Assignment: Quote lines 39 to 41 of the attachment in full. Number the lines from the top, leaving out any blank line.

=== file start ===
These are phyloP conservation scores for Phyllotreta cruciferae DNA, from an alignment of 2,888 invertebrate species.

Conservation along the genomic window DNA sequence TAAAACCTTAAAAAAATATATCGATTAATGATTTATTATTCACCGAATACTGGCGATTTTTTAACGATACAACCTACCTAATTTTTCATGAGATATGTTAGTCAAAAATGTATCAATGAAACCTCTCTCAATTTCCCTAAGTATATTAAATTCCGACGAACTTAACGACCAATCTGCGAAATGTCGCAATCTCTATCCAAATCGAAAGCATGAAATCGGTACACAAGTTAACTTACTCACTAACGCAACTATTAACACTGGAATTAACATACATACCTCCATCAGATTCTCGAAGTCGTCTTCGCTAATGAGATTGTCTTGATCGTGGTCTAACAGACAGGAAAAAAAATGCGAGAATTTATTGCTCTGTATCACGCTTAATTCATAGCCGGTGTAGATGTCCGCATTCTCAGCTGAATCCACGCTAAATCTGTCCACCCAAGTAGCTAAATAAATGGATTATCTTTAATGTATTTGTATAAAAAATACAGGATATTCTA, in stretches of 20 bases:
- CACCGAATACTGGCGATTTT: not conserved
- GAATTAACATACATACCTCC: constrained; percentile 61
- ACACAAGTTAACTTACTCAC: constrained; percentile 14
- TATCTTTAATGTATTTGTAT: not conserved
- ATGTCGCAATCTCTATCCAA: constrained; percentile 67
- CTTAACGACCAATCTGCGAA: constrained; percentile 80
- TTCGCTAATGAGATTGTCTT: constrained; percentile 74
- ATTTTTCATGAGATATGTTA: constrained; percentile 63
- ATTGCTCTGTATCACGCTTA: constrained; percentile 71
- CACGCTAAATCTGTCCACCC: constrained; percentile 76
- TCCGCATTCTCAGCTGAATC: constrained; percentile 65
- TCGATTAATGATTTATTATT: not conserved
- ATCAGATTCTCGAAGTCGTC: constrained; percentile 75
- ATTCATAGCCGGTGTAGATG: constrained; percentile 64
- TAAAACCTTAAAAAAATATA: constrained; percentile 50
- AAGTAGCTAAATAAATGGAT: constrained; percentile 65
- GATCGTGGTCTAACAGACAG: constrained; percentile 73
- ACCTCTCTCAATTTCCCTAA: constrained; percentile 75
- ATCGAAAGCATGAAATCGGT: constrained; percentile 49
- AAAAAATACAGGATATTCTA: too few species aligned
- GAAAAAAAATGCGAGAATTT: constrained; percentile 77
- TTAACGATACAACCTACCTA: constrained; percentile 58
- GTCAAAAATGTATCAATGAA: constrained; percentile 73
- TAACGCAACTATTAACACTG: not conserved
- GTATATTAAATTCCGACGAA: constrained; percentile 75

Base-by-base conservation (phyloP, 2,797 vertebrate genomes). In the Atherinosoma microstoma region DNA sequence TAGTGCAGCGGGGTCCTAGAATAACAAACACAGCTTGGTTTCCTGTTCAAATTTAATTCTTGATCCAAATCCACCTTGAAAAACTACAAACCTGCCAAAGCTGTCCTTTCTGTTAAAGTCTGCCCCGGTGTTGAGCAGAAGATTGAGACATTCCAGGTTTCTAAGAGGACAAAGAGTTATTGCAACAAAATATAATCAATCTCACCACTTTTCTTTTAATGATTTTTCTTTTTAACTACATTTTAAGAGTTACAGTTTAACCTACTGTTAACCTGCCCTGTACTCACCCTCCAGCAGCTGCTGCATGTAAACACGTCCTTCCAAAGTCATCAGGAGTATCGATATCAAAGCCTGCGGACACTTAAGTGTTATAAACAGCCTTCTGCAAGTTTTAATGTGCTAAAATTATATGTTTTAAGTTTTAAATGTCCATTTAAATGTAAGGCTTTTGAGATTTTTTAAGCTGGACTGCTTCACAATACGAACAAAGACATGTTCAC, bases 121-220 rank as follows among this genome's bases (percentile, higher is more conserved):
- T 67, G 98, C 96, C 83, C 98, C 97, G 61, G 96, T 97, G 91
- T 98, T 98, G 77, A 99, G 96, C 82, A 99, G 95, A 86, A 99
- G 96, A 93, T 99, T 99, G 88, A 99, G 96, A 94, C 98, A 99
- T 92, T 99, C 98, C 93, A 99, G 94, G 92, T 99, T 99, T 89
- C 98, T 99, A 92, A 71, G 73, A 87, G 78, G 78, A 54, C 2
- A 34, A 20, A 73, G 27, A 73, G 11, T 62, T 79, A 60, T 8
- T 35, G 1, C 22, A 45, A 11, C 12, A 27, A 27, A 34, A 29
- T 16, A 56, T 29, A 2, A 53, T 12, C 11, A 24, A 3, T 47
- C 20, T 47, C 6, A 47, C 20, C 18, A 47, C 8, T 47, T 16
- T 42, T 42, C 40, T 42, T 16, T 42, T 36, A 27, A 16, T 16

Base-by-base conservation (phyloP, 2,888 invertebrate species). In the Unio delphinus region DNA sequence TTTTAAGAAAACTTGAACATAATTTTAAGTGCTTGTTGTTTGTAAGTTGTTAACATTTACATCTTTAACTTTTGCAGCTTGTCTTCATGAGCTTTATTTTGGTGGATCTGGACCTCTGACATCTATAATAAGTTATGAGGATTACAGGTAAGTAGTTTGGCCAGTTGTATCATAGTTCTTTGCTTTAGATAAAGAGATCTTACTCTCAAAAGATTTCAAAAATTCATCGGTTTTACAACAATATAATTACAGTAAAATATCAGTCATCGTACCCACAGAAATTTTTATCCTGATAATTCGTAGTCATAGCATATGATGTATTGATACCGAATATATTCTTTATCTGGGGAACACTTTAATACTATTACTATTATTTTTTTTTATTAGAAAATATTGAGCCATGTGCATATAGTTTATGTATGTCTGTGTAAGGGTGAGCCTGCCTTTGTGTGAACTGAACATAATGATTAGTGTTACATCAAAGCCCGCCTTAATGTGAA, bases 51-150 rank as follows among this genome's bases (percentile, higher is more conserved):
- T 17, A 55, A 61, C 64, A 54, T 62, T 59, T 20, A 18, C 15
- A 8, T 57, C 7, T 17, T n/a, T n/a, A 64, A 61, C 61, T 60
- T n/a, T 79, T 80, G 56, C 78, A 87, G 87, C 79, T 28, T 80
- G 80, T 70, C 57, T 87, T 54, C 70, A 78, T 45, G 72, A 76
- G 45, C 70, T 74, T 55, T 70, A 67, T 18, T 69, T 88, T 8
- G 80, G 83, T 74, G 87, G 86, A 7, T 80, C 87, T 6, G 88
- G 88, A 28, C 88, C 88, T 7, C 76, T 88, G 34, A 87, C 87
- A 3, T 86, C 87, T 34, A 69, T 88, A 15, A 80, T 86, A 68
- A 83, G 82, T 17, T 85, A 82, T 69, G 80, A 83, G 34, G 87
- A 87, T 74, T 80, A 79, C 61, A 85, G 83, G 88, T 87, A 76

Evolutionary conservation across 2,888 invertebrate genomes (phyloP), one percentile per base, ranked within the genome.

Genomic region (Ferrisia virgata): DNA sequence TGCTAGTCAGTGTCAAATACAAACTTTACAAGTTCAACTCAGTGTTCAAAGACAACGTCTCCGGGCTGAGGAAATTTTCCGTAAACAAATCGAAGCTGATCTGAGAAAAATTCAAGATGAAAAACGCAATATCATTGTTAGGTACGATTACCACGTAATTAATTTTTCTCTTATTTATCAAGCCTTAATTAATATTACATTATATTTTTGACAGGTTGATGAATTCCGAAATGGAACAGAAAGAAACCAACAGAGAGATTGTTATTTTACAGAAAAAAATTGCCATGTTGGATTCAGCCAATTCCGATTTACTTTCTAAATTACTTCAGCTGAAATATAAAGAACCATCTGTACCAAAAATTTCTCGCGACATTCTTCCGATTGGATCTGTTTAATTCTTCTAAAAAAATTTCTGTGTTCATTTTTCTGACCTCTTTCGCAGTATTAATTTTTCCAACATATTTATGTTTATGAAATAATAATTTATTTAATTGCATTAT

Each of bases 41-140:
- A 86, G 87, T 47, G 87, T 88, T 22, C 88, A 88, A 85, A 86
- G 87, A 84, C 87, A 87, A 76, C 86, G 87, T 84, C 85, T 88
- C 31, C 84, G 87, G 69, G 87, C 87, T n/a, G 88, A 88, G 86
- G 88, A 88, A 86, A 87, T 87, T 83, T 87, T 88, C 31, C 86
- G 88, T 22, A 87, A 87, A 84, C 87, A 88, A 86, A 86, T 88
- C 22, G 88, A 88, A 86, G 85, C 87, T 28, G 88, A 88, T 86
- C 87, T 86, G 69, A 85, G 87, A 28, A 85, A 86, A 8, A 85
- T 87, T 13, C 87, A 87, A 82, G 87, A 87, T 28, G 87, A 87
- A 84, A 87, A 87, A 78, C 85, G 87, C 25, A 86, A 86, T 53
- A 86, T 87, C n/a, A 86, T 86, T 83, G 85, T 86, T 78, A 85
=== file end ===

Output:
Base-by-base conservation (phyloP, 2,888 invertebrate species). In the Unio delphinus region DNA sequence TTTTAAGAAAACTTGAACATAATTTTAAGTGCTTGTTGTTTGTAAGTTGTTAACATTTACATCTTTAACTTTTGCAGCTTGTCTTCATGAGCTTTATTTTGGTGGATCTGGACCTCTGACATCTATAATAAGTTATGAGGATTACAGGTAAGTAGTTTGGCCAGTTGTATCATAGTTCTTTGCTTTAGATAAAGAGATCTTACTCTCAAAAGATTTCAAAAATTCATCGGTTTTACAACAATATAATTACAGTAAAATATCAGTCATCGTACCCACAGAAATTTTTATCCTGATAATTCGTAGTCATAGCATATGATGTATTGATACCGAATATATTCTTTATCTGGGGAACACTTTAATACTATTACTATTATTTTTTTTTATTAGAAAATATTGAGCCATGTGCATATAGTTTATGTATGTCTGTGTAAGGGTGAGCCTGCCTTTGTGTGAACTGAACATAATGATTAGTGTTACATCAAAGCCCGCCTTAATGTGAA, bases 51-150 rank as follows among this genome's bases (percentile, higher is more conserved):
- T 17, A 55, A 61, C 64, A 54, T 62, T 59, T 20, A 18, C 15
- A 8, T 57, C 7, T 17, T n/a, T n/a, A 64, A 61, C 61, T 60